Many people get confused when discussing Amps, Watts, Amp hours and Watt hours. Frequently the confusion is the result of incorrect use of these terms by some forum posters. Hopefully the following will clarify rather than further

fog the issue.

First - A bit of background

SI UNITS

When we talk about a quantity or a measurement, we talk about a number of units. To avoid confusion between people, it is essential that everyone is "talking the same language". There is an internationally recognised set of Units called The International System of Units or SI which enables this.

In the SI System, there are two fundamental types of measuring units: Basic and Derived

Basic Units are simple things like length,mass and time.(the specific units for these are the meter, kilogram and second). There are several other such base units including the Ampere (for

electric current) and the Kelvin (for temperature)

Derived Units are more complex measurements which are formed by multiplying or dividing two or more different Base Units such as meters per second.

For convenience, we often describe quantities in terms of non SI units such as horse power, gallons, nautical miles, knots or gallons per hour. Any of these units can be converted to their equivalent SI representation by multiplying or dividing them by an appropriate number.

(Example: You can convert nautical miles to the SI unit "meter" by multiplying by 1852 and you can convert knots (nautical miles per hour) to meters per second by multiplying by 0.514444.

10 nautical miles = 18,520 meters and 4 knots = 2.05776 meters per second

The Kelvin is a special case, it is exactly the same size as a degree Celsius, but with a different start point, so you can convert Kelvin to degrees Celsius just by adding a number and when calculating temperature changes, you can use the two interchangeably)

DIMENSIONS

The number of basic units used in a measurement is called the "dimensions" of that unit. So a meter or a nautical mile is a 1 dimensional unit (meters) and speed in meters per second or knots is a two dimensional unit (meters and seconds).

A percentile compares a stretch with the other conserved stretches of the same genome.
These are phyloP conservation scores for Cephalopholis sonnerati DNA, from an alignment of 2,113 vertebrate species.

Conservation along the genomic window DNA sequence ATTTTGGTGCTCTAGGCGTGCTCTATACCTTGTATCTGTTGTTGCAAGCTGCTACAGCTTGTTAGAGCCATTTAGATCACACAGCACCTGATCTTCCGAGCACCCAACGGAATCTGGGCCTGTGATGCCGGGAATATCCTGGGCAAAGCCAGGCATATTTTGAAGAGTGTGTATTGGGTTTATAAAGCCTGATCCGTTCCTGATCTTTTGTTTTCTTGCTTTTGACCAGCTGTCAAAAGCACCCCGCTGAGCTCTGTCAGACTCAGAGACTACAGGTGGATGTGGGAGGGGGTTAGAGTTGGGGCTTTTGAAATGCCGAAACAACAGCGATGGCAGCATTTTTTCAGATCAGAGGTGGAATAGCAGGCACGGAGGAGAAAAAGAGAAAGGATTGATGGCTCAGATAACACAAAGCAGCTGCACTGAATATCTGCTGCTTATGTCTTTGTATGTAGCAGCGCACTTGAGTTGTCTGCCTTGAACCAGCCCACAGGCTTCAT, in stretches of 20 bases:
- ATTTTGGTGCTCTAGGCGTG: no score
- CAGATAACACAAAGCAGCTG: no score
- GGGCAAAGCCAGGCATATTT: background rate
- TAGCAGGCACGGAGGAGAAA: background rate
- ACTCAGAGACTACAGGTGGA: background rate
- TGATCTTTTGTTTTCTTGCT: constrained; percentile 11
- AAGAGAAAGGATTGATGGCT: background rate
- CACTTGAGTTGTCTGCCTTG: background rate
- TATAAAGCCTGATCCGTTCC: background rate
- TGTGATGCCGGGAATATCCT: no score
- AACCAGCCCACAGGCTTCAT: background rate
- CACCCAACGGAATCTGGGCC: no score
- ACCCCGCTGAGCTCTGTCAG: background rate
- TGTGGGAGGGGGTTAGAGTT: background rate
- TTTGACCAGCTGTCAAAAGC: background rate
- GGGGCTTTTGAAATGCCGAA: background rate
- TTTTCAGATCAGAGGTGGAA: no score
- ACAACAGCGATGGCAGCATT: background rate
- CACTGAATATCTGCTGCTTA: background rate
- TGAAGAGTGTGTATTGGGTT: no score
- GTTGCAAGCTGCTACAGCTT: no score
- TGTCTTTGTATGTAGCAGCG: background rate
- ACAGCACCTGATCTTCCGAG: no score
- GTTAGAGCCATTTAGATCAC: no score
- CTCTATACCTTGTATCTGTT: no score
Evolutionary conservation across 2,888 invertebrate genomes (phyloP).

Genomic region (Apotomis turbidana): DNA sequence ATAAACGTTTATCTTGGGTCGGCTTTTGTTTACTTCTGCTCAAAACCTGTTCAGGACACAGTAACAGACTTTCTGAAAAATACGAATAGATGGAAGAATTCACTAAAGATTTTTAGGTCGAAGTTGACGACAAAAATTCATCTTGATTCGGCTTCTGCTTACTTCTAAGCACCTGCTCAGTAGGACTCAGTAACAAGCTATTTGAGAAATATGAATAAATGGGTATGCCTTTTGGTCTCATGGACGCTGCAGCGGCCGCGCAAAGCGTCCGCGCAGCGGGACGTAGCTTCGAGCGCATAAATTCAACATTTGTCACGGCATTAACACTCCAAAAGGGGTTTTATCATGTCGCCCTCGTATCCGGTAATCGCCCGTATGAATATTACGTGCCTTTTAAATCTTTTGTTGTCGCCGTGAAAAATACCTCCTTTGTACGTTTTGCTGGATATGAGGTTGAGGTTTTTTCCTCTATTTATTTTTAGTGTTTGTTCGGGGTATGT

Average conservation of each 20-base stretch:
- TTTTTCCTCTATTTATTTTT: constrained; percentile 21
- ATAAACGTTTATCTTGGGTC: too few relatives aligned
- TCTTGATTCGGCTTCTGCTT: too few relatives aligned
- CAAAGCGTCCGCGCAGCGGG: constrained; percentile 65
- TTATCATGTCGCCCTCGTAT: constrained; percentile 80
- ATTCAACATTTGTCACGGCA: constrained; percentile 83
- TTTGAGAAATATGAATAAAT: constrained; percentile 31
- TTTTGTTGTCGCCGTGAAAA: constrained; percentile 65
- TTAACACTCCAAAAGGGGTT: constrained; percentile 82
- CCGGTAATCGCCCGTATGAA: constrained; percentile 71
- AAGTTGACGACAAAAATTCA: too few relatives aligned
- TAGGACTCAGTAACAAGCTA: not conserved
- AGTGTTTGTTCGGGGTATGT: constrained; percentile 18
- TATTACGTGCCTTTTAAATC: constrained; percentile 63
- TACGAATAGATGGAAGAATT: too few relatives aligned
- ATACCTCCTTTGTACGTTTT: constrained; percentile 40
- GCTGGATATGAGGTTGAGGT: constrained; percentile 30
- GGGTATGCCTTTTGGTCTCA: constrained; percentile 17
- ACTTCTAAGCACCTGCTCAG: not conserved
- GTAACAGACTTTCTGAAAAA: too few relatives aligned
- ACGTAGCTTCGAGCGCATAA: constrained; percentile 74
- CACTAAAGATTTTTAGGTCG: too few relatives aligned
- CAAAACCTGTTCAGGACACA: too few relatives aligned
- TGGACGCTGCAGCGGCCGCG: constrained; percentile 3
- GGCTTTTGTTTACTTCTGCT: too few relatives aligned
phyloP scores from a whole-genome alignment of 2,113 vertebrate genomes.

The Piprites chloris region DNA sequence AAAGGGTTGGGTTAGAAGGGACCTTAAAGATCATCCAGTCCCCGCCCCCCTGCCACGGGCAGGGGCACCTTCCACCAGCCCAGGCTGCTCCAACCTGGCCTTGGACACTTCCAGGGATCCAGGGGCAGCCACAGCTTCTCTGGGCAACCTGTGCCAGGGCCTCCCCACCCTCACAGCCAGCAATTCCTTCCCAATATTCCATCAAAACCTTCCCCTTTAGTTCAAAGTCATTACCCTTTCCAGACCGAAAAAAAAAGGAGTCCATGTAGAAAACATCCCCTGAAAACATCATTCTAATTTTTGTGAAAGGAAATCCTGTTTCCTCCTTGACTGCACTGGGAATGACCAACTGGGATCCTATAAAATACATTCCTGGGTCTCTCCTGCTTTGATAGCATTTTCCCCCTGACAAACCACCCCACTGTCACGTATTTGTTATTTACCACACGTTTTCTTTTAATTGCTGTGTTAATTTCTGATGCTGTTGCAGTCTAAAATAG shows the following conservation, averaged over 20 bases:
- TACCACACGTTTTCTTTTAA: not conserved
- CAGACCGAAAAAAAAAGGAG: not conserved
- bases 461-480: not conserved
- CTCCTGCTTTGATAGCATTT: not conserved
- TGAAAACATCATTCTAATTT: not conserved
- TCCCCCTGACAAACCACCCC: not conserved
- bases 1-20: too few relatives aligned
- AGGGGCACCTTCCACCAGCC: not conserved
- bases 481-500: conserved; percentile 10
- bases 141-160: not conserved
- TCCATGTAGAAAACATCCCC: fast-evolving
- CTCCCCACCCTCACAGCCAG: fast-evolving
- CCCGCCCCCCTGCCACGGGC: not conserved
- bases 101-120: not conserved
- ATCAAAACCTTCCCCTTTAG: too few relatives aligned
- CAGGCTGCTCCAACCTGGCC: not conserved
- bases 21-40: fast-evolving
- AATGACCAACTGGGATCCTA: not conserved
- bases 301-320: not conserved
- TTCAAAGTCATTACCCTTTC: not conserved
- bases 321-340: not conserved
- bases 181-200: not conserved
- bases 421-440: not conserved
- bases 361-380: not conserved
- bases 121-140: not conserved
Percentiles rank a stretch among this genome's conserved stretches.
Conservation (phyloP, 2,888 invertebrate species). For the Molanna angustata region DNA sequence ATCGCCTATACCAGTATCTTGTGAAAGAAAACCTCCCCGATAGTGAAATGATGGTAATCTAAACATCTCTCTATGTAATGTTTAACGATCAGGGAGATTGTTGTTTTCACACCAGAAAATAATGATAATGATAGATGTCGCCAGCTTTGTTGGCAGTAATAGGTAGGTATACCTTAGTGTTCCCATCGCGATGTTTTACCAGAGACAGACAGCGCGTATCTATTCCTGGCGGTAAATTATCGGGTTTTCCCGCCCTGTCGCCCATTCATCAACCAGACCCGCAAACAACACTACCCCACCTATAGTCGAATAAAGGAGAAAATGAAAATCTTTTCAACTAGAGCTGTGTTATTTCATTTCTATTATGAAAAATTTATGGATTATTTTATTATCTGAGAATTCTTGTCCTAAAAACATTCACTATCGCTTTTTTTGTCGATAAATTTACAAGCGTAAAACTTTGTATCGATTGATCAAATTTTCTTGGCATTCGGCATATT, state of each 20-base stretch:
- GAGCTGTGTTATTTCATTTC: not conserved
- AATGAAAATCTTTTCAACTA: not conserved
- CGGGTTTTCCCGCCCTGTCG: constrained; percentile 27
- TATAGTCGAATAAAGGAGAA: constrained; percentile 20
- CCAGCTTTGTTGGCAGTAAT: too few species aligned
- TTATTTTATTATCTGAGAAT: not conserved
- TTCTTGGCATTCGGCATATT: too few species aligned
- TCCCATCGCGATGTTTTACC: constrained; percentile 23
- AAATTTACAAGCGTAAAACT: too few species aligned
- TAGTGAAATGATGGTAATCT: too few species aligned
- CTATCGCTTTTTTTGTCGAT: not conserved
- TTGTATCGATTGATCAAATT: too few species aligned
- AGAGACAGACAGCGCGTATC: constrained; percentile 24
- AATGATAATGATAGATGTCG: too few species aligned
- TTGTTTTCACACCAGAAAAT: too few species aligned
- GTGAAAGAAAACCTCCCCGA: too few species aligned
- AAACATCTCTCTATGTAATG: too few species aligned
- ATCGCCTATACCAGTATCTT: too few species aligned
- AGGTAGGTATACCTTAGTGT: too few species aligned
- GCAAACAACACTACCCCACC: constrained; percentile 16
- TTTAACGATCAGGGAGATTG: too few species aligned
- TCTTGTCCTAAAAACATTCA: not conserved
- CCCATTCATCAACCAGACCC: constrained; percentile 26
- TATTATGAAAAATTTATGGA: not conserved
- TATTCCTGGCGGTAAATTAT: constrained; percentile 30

Note that these do not have to all be different units: acceleration for example has 3 dimensions even though it only uses two different basic units, since it uses one unit twice (meters per second per second)

Even more complex units such as the Volt can still ultimately be expressed in basic units. (The volt is actually a 7 dimensional unit which can be expressed as meters x meters * kg / secs / secs / secs / Amps

)

A plain number by itself, without any specified unit is called "dimensionless" (i.e. numbers like dozen or 42).

NAMES AND ABBREVIATIONS

Unit names are frequently abbreviated. It is a convention that where the name of a unit comes from the name of a person, the name or abbreviation is capitalised, all other units are not.

So we have Ampere, Volt, Watt and their abbreviations Amp or just A, Volt or just V and Watt or W, but meters (or m), seconds (sec or s), kilograms (kg), gallons (gal or g) etc

As mentioned previously derived units comprise two or more units which are multiplied or divided by each other. A great deal of confusing arises where these operations are not expressed properly.